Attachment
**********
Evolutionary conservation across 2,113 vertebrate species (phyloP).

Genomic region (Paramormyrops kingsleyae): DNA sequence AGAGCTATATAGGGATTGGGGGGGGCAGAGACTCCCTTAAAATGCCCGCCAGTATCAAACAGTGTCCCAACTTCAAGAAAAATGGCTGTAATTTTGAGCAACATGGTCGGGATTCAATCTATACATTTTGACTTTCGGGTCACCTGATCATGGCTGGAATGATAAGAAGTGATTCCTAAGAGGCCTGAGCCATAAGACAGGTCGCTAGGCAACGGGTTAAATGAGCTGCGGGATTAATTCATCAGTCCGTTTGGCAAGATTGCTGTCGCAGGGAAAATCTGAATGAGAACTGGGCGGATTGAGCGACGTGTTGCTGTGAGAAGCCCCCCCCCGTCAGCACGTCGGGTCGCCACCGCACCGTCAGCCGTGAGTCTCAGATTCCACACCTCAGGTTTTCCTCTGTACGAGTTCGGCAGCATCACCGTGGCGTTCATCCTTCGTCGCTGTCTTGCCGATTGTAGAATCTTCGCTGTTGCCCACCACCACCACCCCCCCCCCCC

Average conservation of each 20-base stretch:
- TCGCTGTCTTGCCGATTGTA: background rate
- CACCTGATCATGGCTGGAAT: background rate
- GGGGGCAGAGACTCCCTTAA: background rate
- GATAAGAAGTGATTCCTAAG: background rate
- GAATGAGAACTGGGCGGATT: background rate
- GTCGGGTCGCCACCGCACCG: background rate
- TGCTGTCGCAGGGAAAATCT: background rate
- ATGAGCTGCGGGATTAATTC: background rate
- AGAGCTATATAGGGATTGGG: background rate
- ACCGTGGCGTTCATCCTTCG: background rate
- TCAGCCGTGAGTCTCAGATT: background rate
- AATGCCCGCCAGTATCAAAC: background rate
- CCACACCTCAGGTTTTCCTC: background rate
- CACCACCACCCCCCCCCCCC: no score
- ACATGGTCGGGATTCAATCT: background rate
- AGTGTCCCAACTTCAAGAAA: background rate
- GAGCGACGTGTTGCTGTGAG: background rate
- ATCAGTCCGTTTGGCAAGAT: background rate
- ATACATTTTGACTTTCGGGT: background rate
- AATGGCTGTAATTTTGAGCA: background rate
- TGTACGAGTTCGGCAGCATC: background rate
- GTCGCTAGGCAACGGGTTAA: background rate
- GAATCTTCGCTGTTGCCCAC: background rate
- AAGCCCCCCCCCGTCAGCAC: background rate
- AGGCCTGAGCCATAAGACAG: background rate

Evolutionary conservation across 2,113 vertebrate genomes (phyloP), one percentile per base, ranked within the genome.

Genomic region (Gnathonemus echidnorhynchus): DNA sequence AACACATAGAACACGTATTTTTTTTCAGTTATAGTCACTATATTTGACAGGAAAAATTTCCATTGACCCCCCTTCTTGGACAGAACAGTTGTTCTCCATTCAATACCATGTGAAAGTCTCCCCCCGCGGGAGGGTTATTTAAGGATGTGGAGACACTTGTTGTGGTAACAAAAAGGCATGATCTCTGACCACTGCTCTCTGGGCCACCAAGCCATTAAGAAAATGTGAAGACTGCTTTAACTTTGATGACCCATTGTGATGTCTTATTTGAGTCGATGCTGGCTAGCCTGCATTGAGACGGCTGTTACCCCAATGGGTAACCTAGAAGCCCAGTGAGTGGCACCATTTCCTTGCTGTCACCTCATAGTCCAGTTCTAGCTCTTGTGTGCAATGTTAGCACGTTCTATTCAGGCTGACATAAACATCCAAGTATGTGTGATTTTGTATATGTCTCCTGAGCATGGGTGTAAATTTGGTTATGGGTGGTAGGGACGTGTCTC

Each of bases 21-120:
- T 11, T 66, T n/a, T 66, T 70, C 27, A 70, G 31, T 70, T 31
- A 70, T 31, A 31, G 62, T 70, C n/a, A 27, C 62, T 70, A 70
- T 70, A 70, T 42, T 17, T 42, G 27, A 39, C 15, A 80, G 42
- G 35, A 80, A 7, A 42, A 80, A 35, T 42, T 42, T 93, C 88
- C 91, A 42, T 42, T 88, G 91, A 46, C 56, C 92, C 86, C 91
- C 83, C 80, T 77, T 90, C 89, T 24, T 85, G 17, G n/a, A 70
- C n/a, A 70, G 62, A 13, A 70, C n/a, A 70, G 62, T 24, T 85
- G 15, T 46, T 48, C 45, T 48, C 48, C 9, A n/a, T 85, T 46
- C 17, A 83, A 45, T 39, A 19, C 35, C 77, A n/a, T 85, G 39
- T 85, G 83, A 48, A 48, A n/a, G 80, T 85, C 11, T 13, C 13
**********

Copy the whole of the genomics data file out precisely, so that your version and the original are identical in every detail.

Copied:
Evolutionary conservation across 2,113 vertebrate species (phyloP).

Genomic region (Paramormyrops kingsleyae): DNA sequence AGAGCTATATAGGGATTGGGGGGGGCAGAGACTCCCTTAAAATGCCCGCCAGTATCAAACAGTGTCCCAACTTCAAGAAAAATGGCTGTAATTTTGAGCAACATGGTCGGGATTCAATCTATACATTTTGACTTTCGGGTCACCTGATCATGGCTGGAATGATAAGAAGTGATTCCTAAGAGGCCTGAGCCATAAGACAGGTCGCTAGGCAACGGGTTAAATGAGCTGCGGGATTAATTCATCAGTCCGTTTGGCAAGATTGCTGTCGCAGGGAAAATCTGAATGAGAACTGGGCGGATTGAGCGACGTGTTGCTGTGAGAAGCCCCCCCCCGTCAGCACGTCGGGTCGCCACCGCACCGTCAGCCGTGAGTCTCAGATTCCACACCTCAGGTTTTCCTCTGTACGAGTTCGGCAGCATCACCGTGGCGTTCATCCTTCGTCGCTGTCTTGCCGATTGTAGAATCTTCGCTGTTGCCCACCACCACCACCCCCCCCCCCC

Average conservation of each 20-base stretch:
- TCGCTGTCTTGCCGATTGTA: background rate
- CACCTGATCATGGCTGGAAT: background rate
- GGGGGCAGAGACTCCCTTAA: background rate
- GATAAGAAGTGATTCCTAAG: background rate
- GAATGAGAACTGGGCGGATT: background rate
- GTCGGGTCGCCACCGCACCG: background rate
- TGCTGTCGCAGGGAAAATCT: background rate
- ATGAGCTGCGGGATTAATTC: background rate
- AGAGCTATATAGGGATTGGG: background rate
- ACCGTGGCGTTCATCCTTCG: background rate
- TCAGCCGTGAGTCTCAGATT: background rate
- AATGCCCGCCAGTATCAAAC: background rate
- CCACACCTCAGGTTTTCCTC: background rate
- CACCACCACCCCCCCCCCCC: no score
- ACATGGTCGGGATTCAATCT: background rate
- AGTGTCCCAACTTCAAGAAA: background rate
- GAGCGACGTGTTGCTGTGAG: background rate
- ATCAGTCCGTTTGGCAAGAT: background rate
- ATACATTTTGACTTTCGGGT: background rate
- AATGGCTGTAATTTTGAGCA: background rate
- TGTACGAGTTCGGCAGCATC: background rate
- GTCGCTAGGCAACGGGTTAA: background rate
- GAATCTTCGCTGTTGCCCAC: background rate
- AAGCCCCCCCCCGTCAGCAC: background rate
- AGGCCTGAGCCATAAGACAG: background rate

Evolutionary conservation across 2,113 vertebrate genomes (phyloP), one percentile per base, ranked within the genome.

Genomic region (Gnathonemus echidnorhynchus): DNA sequence AACACATAGAACACGTATTTTTTTTCAGTTATAGTCACTATATTTGACAGGAAAAATTTCCATTGACCCCCCTTCTTGGACAGAACAGTTGTTCTCCATTCAATACCATGTGAAAGTCTCCCCCCGCGGGAGGGTTATTTAAGGATGTGGAGACACTTGTTGTGGTAACAAAAAGGCATGATCTCTGACCACTGCTCTCTGGGCCACCAAGCCATTAAGAAAATGTGAAGACTGCTTTAACTTTGATGACCCATTGTGATGTCTTATTTGAGTCGATGCTGGCTAGCCTGCATTGAGACGGCTGTTACCCCAATGGGTAACCTAGAAGCCCAGTGAGTGGCACCATTTCCTTGCTGTCACCTCATAGTCCAGTTCTAGCTCTTGTGTGCAATGTTAGCACGTTCTATTCAGGCTGACATAAACATCCAAGTATGTGTGATTTTGTATATGTCTCCTGAGCATGGGTGTAAATTTGGTTATGGGTGGTAGGGACGTGTCTC

Each of bases 21-120:
- T 11, T 66, T n/a, T 66, T 70, C 27, A 70, G 31, T 70, T 31
- A 70, T 31, A 31, G 62, T 70, C n/a, A 27, C 62, T 70, A 70
- T 70, A 70, T 42, T 17, T 42, G 27, A 39, C 15, A 80, G 42
- G 35, A 80, A 7, A 42, A 80, A 35, T 42, T 42, T 93, C 88
- C 91, A 42, T 42, T 88, G 91, A 46, C 56, C 92, C 86, C 91
- C 83, C 80, T 77, T 90, C 89, T 24, T 85, G 17, G n/a, A 70
- C n/a, A 70, G 62, A 13, A 70, C n/a, A 70, G 62, T 24, T 85
- G 15, T 46, T 48, C 45, T 48, C 48, C 9, A n/a, T 85, T 46
- C 17, A 83, A 45, T 39, A 19, C 35, C 77, A n/a, T 85, G 39
- T 85, G 83, A 48, A 48, A n/a, G 80, T 85, C 11, T 13, C 13